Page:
Facebook Inc. plans to experiment with allowing more users to block “like” counts on their own posts or content from others, expanding an effort to gauge whether the feature intensified peer pressure, particularly among young people.
The social network has been testing hiding likes on its photo-sharing app Instagram in several countries, including Canada, Brazil, Australia, Ireland, Italy, and Japan. Now, the company said Wednesday it will expand that experiment globally on Instagram in the coming weeks and explore implementing a similar opt-out test on Facebook’s main site in the future.
Facebook said it began the experiment to better understand whether eliminating like counts would reduce the pressure of posting to Instagram. So far, the approach has yielded mixed results.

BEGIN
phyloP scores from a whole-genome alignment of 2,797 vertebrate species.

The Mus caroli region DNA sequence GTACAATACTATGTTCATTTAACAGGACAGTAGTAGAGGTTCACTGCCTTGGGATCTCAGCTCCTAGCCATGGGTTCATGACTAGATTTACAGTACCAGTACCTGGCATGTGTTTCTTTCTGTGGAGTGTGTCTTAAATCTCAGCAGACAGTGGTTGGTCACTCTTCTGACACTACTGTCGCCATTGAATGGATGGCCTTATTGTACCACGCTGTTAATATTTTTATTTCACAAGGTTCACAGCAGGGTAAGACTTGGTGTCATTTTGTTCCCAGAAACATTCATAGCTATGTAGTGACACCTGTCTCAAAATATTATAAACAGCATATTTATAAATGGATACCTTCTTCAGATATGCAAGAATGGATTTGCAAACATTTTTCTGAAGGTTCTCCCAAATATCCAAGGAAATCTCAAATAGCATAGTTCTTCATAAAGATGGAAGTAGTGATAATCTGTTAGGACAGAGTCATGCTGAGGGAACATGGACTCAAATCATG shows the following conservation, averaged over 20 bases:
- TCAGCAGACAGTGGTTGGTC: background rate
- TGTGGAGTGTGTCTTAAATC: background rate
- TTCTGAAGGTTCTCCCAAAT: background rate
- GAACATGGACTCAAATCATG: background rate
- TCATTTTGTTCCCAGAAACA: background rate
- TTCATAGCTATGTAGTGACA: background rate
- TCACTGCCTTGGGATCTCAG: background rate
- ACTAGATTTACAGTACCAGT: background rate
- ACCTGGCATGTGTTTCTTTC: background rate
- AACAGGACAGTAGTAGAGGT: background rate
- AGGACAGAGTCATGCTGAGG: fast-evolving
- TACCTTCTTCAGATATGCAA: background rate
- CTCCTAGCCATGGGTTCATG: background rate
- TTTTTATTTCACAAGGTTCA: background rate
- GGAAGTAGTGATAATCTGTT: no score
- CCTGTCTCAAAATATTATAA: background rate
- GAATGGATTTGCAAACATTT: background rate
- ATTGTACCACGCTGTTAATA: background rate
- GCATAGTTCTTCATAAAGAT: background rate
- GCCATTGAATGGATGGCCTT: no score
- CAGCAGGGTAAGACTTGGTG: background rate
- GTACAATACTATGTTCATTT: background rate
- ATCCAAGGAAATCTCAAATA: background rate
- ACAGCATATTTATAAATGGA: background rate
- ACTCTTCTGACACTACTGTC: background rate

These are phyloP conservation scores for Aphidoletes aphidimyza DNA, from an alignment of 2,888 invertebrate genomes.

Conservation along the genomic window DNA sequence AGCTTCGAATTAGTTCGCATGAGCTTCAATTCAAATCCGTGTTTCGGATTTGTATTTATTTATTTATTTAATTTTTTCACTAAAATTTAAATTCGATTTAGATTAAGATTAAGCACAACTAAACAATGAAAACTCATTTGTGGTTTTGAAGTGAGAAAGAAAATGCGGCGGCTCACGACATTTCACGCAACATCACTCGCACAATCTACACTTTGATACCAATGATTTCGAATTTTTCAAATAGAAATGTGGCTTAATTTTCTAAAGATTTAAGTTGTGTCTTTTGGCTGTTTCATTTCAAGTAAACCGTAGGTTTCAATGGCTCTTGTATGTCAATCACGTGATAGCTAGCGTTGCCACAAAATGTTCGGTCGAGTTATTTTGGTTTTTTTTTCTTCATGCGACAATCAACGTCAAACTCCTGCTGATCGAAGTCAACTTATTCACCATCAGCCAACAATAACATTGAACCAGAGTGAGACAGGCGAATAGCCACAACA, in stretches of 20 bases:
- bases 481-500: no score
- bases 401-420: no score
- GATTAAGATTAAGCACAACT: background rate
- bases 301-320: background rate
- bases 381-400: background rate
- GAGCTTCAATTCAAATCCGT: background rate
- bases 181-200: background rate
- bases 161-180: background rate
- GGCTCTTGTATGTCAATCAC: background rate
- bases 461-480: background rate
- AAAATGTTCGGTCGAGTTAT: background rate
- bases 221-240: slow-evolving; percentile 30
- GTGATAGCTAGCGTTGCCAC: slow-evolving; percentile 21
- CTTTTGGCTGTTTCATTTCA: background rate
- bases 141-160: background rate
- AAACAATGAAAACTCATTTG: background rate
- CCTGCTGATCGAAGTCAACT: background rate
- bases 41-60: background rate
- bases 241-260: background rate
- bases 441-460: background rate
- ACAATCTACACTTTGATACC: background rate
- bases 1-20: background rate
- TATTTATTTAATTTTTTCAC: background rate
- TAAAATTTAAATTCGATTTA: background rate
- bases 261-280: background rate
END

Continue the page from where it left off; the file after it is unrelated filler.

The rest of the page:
“Some people found this beneficial, but some still wanted to see like counts so they could track what’s popular,” a Facebook spokesperson said in a statement. “So we’re testing a new option lets you decide the experience that’s best for you—whether that’s choosing not to see like counts on anyone else’s posts, turning them off for your own posts, or keeping the original experience.”
The Menlo Park, California-based company has been experimenting with reducing the visibility of like counts for years as it faces criticism that its platforms decrease the mental well-being of its users. For teens and young adults, follower counts and likes remain a key metric of popularity online.